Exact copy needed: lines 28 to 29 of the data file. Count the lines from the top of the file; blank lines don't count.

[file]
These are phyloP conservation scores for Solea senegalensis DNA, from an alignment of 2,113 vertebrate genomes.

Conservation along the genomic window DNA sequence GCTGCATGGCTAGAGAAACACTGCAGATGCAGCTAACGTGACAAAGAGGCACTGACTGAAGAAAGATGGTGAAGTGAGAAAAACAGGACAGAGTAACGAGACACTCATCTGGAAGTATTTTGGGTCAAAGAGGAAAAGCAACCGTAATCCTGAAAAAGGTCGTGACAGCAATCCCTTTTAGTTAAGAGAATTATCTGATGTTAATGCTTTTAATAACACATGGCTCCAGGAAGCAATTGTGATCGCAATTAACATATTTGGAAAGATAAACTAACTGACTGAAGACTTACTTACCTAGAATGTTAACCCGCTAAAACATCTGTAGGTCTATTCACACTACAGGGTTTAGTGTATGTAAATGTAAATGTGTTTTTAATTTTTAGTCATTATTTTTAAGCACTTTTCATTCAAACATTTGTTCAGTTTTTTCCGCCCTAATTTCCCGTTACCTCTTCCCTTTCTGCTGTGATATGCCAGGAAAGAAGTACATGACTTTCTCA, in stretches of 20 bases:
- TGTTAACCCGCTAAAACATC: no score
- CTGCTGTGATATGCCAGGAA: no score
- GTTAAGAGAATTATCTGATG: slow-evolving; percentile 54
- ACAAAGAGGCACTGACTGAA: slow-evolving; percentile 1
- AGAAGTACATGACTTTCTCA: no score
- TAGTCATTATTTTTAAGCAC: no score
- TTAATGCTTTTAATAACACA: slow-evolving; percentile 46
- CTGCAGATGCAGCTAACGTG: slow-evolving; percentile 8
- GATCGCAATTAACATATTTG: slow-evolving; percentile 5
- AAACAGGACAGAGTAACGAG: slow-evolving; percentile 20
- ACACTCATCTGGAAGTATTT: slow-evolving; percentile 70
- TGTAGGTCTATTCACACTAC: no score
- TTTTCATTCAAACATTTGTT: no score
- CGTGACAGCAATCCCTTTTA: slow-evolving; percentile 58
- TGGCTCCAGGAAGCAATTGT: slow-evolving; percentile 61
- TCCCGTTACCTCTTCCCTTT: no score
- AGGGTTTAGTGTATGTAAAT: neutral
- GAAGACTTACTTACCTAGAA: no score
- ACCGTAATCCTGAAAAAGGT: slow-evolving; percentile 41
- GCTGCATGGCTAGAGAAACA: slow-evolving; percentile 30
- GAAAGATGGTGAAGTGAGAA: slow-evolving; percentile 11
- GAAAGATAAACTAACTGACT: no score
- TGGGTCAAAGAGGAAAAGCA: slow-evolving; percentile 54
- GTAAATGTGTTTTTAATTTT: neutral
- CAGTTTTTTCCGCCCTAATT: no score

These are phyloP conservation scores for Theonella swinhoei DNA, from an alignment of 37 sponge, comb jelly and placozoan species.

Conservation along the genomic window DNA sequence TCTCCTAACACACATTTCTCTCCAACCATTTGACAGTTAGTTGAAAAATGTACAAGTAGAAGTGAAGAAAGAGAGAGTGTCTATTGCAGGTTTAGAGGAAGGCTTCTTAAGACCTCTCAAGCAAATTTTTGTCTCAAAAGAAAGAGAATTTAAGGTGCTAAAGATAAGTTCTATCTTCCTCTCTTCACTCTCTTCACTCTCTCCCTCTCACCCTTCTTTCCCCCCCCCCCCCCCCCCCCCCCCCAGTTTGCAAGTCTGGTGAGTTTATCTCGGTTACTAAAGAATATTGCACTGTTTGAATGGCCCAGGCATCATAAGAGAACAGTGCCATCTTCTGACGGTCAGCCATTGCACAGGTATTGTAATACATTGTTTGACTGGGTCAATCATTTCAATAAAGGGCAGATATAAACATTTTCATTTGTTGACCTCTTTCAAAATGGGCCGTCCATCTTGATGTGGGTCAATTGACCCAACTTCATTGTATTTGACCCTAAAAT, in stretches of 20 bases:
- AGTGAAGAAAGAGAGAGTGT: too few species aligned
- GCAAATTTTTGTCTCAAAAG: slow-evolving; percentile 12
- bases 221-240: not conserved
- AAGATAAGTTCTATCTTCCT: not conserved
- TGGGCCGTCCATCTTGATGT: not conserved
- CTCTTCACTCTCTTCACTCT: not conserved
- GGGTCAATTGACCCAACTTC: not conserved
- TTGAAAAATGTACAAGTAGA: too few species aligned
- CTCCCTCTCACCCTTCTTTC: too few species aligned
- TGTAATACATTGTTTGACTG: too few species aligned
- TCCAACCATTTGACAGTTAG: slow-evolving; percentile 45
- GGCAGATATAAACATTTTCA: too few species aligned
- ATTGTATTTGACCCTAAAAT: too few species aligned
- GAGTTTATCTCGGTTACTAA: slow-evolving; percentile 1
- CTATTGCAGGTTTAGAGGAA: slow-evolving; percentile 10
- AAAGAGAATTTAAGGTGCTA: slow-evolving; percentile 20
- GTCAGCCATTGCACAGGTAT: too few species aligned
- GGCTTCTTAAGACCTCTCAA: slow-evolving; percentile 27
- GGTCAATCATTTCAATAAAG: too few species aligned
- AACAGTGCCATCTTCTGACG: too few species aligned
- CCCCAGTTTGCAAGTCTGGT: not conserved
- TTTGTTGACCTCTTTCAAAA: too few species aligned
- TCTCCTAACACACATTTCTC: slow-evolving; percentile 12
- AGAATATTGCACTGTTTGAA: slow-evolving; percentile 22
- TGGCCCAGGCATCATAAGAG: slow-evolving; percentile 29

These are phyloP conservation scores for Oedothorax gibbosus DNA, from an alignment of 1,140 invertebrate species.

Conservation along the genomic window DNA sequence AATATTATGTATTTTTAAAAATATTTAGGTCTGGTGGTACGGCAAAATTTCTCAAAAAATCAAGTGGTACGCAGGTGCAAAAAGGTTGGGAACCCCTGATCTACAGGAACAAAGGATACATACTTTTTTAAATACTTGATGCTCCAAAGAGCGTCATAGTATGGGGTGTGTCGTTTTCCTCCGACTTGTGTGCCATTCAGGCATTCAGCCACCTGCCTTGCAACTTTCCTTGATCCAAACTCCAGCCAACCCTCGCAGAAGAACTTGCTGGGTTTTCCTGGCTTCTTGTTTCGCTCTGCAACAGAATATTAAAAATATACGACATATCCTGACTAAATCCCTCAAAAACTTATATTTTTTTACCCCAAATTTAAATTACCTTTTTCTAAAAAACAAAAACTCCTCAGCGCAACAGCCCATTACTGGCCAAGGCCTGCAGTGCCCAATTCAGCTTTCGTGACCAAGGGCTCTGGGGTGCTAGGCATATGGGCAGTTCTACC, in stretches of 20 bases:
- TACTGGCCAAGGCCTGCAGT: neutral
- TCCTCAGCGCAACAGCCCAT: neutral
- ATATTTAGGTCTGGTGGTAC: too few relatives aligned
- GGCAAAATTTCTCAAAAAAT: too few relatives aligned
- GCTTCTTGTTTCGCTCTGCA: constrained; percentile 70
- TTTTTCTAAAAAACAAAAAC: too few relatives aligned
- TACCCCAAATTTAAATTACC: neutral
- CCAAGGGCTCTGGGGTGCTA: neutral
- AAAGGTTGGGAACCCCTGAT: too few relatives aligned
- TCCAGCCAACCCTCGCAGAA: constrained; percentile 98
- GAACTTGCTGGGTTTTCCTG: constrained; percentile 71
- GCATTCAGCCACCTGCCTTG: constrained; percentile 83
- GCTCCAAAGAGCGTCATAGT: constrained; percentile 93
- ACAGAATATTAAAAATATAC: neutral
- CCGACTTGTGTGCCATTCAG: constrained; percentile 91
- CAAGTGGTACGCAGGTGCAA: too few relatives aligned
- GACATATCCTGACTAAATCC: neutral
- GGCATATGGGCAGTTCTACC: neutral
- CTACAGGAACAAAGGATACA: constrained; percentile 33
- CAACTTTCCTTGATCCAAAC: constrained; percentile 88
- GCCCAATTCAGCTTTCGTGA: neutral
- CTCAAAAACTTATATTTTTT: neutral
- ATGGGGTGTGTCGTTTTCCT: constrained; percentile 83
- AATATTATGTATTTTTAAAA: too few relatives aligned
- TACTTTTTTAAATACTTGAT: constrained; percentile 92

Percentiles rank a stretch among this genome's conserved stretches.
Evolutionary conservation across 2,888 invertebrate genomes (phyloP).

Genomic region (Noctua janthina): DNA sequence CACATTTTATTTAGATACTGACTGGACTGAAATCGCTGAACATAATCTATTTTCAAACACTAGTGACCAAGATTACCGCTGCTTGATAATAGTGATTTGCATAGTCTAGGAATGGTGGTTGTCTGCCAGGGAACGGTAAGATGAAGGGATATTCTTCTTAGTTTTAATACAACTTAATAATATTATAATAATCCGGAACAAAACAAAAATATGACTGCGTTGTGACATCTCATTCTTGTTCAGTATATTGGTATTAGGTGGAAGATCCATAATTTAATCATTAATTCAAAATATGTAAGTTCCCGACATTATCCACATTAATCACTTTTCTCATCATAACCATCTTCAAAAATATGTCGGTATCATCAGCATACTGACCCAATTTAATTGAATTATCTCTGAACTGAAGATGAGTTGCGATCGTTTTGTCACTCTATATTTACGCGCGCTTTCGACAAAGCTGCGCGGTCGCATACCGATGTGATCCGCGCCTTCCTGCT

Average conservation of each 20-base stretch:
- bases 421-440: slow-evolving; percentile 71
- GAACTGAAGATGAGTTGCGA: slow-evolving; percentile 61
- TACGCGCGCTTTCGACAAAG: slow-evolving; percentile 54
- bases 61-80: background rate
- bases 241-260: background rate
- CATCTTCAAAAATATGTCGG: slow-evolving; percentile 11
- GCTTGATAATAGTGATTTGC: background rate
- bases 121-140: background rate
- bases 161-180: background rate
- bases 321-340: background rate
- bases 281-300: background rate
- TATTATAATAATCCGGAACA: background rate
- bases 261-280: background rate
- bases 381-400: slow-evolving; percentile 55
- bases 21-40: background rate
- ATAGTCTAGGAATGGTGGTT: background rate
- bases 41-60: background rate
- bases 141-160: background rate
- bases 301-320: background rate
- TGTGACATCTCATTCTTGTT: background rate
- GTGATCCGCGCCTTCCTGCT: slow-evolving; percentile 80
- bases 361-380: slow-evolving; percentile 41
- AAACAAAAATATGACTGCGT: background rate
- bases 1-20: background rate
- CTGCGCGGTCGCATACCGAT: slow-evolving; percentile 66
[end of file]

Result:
These are phyloP conservation scores for Theonella swinhoei DNA, from an alignment of 37 sponge, comb jelly and placozoan species.

Conservation along the genomic window DNA sequence TCTCCTAACACACATTTCTCTCCAACCATTTGACAGTTAGTTGAAAAATGTACAAGTAGAAGTGAAGAAAGAGAGAGTGTCTATTGCAGGTTTAGAGGAAGGCTTCTTAAGACCTCTCAAGCAAATTTTTGTCTCAAAAGAAAGAGAATTTAAGGTGCTAAAGATAAGTTCTATCTTCCTCTCTTCACTCTCTTCACTCTCTCCCTCTCACCCTTCTTTCCCCCCCCCCCCCCCCCCCCCCCCCAGTTTGCAAGTCTGGTGAGTTTATCTCGGTTACTAAAGAATATTGCACTGTTTGAATGGCCCAGGCATCATAAGAGAACAGTGCCATCTTCTGACGGTCAGCCATTGCACAGGTATTGTAATACATTGTTTGACTGGGTCAATCATTTCAATAAAGGGCAGATATAAACATTTTCATTTGTTGACCTCTTTCAAAATGGGCCGTCCATCTTGATGTGGGTCAATTGACCCAACTTCATTGTATTTGACCCTAAAAT, in stretches of 20 bases: